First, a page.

Over the past few years, an increasing convergence can be observed between international and Indian initiatives towards cashlessness, often involving a broad range of actors and influences. Despite this convergence, it is also clear that the conceptualization and implementation, or goals and outcomes of cashlessness can vary considerably, which indicates the need for a closer look at the Indian case. In this introductory note to the special issue on cashlessness in India, we outline the variety of institutions, stakeholders (regulatory, financial and technological actors), technologies and policies involved. As we have observed, digital payments and financial inclusion are two significant planks of cashlessness in India. Perhaps as a result, digital payments have been intentionally defined in a broad manner in India – ranging from anti-cash to less-cash and now contactless payments in the aftermath of Covid-19. Considering the variety of legal, economic, social and technological concerns involved, this special issue adopts 2 complementary foci to study cashlessness in India: technological visions and the systems undergirding it, and practices of end users. The special issue includes four papers. The first paper argues that the Digital India programme may lead to the commercialization of bias. The second paper historicizes the Indian demonetization of 2016 and examines its stated and unstated goals. The next paper provides a conceptual model on technology adoption in the context of digital payments. The final paper argues that users strategically switch between multiple payments media based on the context in which the transaction is taking place.

Cashlessness in India: Vision, policy and practices / Sam, Jillet S; Chakraborty, Anwesha; Srinivasan, Janaki. - In: TELECOMMUNICATIONS POLICY. - ISSN 0308-5961. - STAMPA. - 45:8(2021), pp. 102169.1-102169.6. [10.1016/j.telpol.2021.102169]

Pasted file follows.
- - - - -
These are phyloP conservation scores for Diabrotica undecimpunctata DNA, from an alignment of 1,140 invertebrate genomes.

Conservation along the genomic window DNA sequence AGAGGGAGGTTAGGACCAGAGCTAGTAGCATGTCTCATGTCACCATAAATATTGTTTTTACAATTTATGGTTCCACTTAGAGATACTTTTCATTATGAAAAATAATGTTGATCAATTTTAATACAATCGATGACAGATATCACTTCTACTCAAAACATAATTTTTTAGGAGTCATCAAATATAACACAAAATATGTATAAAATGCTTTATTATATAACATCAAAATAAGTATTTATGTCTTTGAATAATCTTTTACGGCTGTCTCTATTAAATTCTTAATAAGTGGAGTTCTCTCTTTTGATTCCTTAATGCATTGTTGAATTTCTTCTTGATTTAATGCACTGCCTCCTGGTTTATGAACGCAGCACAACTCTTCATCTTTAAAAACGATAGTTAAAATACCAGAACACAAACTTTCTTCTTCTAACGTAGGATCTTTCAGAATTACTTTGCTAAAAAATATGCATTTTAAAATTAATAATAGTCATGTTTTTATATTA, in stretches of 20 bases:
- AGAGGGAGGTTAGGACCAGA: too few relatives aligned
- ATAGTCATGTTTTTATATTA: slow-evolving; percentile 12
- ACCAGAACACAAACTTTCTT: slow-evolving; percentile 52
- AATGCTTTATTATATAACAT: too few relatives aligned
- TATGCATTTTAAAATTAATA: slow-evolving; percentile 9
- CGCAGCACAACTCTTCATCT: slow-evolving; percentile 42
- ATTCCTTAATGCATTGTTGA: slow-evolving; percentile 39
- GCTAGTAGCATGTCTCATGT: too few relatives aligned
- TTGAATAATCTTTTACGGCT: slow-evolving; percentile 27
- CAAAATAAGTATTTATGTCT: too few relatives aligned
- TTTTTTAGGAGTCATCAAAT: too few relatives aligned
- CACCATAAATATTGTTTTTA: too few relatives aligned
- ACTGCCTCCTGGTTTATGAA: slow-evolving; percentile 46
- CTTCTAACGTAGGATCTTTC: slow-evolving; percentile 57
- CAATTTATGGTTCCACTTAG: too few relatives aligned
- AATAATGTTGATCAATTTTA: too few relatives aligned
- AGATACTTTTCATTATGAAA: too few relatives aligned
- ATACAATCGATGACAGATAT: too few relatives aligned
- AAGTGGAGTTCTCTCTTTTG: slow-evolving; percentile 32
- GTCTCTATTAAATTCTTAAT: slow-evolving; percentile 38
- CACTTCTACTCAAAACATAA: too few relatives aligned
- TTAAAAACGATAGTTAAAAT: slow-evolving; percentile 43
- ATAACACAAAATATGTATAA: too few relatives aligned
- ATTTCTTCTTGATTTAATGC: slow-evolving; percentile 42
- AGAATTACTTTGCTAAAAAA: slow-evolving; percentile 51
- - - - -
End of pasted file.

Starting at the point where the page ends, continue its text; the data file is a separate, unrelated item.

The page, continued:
Cashlessness in India: Vision, policy and practices

Chakraborty, Anwesha
Secondo
;
2021

Abstract

Over the past few years, an increasing convergence can be observed between international and Indian initiatives towards cashlessness, often involving a broad range of actors and influences. Despite this convergence, it is also clear that the conceptualization and implementation, or goals and outcomes of cashlessness can vary considerably, which indicates the need for a closer look at the Indian case. In this introductory note to the special issue on cashlessness in India, we outline the variety of institutions, stakeholders (regulatory, financial and technological actors), technologies and policies involved. As we have observed, digital payments and financial inclusion are two significant planks of cashlessness in India. Perhaps as a result, digital payments have been intentionally defined in a broad manner in India – ranging from anti-cash to less-cash and now contactless payments in the aftermath of Covid-19. Considering the variety of legal, economic, social and technological concerns involved, this special issue adopts 2 complementary foci to study cashlessness in India: technological visions and the systems undergirding it, and practices of end users. The special issue includes four papers. The first paper argues that the Digital India programme may lead to the commercialization of bias. The second paper historicizes the Indian demonetization of 2016 and examines its stated and unstated goals. The next paper provides a conceptual model on technology adoption in the context of digital payments. The final paper argues that users strategically switch between multiple payments media based on the context in which the transaction is taking place.
2021
Cashlessness in India: Vision, policy and practices / Sam, Jillet S; Chakraborty, Anwesha; Srinivasan, Janaki. - In: TELECOMMUNICATIONS POLICY. - ISSN 0308-5961. - STAMPA. - 45:8(2021), pp. 102169.1-102169.6. [10.1016/j.telpol.2021.102169]
Sam, Jillet S; Chakraborty, Anwesha; Srinivasan, Janaki
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Utilizza questo identificativo per citare o creare un link a questo documento: https://hdl.handle.net/11585/820173
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